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Last updated on April 18, 2014 at 8:42 EDT

Latest MIND Institute Stories

2012-03-12 14:46:13

Study finds possible association between some work exposures and risk for offspring Could parental exposure to solvents at work be linked to autism spectrum disorder (ASD) in their children? According to an exploratory study by Erin McCanlies, a research epidemiologist from the National Institute for Occupational Safety and Health (NIOSH), and colleagues, such exposures could play a role, but more research would be needed to confirm an association. Their pilot study is published online in...

Study Suggests Pre-Autism Brain Differences In Six Month Olds
2012-02-18 06:14:47

Brain changes in infants as young as six months of age suggest that MRIs could be used to detect autism in children at least half a year before the emergence of other symptoms, according to a new study published online Friday in the American Journal of Psychiatry. According to Lara Salahi of ABC News, Dr. Joe Piven, director of the University of North Carolina´s (UNC) Carolina Institute for Developmental Disabilities and senior author of the study, and colleagues studied 92 infants...

2012-02-16 18:24:08

Study highlights the interaction between epigenetics and genetics and exposure to a flame retardant in mice Mice genetically engineered to be susceptible to autism-like behaviors that were exposed to a common flame retardant were less fertile and their offspring were smaller, less sociable and demonstrated marked deficits in learning and long-term memory when compared with the offspring of normal unexposed mice, a study by researchers at UC Davis has found. The researchers said the study...

2011-11-30 14:35:25

However, the study did not find differences in the brain size of girls with autism In the largest study of brain development in preschoolers with autism to date, a study by UC Davis MIND Institute researchers has found that 3-year-old boys with regressive autism, but not early onset autism, have larger brains than their healthy counterparts. The study is published online today in the Proceedings of the National Academy of Sciences Early Edition. It was led by Christine Wu Nordahl, a...

2011-11-14 23:08:45

Findings show how brain's structure and genes affect autism and fragile X syndrome Research released today shows that scientists are finding new tools to help understand neurodevelopmental disorders like autism and fragile X syndrome. These studies show in new detail how the brain's connections, chemicals, and genes interact to affect behavior. The research findings were presented at Neuroscience 2011, the Society for Neuroscience's annual meeting and the world's largest source of emerging...

2011-10-25 12:17:00

SACRAMENTO, Calif., Oct. 25, 2011 /PRNewswire/ -- The University of California, Davis, and BGI, the world's largest genomic institute, based in China, have signed a historic agreement that will change the landscape of genomic sciences in California and the Western states, and foster critical breakthroughs in the areas of food security and human, animal and environmental health. The new partnership will establish a state-of-the-art BGI sequencing facility for immediate use on the UC Davis...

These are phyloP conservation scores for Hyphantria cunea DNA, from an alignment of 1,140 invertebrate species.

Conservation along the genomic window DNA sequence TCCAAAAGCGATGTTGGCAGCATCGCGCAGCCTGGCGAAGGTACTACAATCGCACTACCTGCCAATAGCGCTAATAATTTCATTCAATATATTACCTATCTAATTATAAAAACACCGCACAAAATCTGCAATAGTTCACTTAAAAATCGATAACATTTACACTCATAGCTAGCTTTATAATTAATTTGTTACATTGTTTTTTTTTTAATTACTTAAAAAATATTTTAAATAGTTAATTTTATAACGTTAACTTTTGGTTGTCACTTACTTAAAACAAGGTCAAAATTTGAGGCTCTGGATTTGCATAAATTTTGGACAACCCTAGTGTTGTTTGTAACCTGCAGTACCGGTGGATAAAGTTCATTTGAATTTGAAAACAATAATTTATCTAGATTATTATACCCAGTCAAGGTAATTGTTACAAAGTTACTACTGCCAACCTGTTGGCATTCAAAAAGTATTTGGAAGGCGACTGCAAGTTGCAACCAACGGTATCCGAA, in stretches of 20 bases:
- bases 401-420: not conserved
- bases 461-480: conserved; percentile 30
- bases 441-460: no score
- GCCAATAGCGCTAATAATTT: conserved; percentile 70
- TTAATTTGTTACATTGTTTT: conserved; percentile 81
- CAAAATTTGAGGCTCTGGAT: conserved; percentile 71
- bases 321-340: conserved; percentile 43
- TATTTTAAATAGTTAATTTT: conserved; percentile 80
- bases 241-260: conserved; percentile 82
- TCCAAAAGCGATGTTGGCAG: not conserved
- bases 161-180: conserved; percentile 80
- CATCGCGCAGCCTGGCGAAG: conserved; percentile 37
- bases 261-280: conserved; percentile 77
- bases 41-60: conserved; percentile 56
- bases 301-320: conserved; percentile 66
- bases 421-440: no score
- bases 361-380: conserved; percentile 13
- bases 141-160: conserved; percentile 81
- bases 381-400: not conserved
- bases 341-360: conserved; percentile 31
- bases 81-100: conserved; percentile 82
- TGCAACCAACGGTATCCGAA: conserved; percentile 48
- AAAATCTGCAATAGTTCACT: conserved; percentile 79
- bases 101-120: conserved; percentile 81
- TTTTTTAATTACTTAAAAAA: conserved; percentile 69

2011-10-19 08:25:48

Finding may lead to screening test to identify susceptibility to having an autistic child A study by researchers at UC Davis has found that pregnant women with a particular gene variation are more likely to produce autoantibodies to the brains of their developing fetuses and that the children of these mothers are at greater risk of later being diagnosed with autism. The finding is the first to demonstrate a genetic mechanism at play in the development of the neurodevelopmental disorder...

2011-09-20 07:00:00

LAS VEGAS, Sept. 20, 2011 /PRNewswire/ -- Leading autism experts from around the nation will hold seminars and workshops at the biannual ARI Conference, scheduled for Thursday, October 13 through Sunday, October 16 at the Las Vegas Hilton Hotel in Las Vegas, Nevada. As autism reaches epidemic proportions in the United States, science is challenging the traditional view of autism as a static, lifelong disorder. The Fall 2011 ARI Conference is a resource for parents, families, caregivers,...

2011-08-16 06:45:26

(Ivanhoe Newswire) -- The risk that an infant with an older sibling with autism will also develop the disorder, previously estimated at between 3 and 10 percent, is substantially higher at approximately 19 percent, according to this study. While the study found a combined estimated risk for all participants of nearly19 percent, it found an even more elevated risk of recurrence of over 26 percent for male infants, and over 32 percent for infants with more than one older sibling with autism....

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2011-08-15 12:05:00

A new study has found that if a child has autism, the risk of a younger sibling also developing the disorder is higher than previously thought. Researchers from the University of California, Davis studied 664 infants up to the age of three during the study. They found the average risk was 18 percent for siblings who have other siblings with autism.  Previous research says the average risk was 3 to 10 percent. The study involved infants from 20 different places across the U.S. and...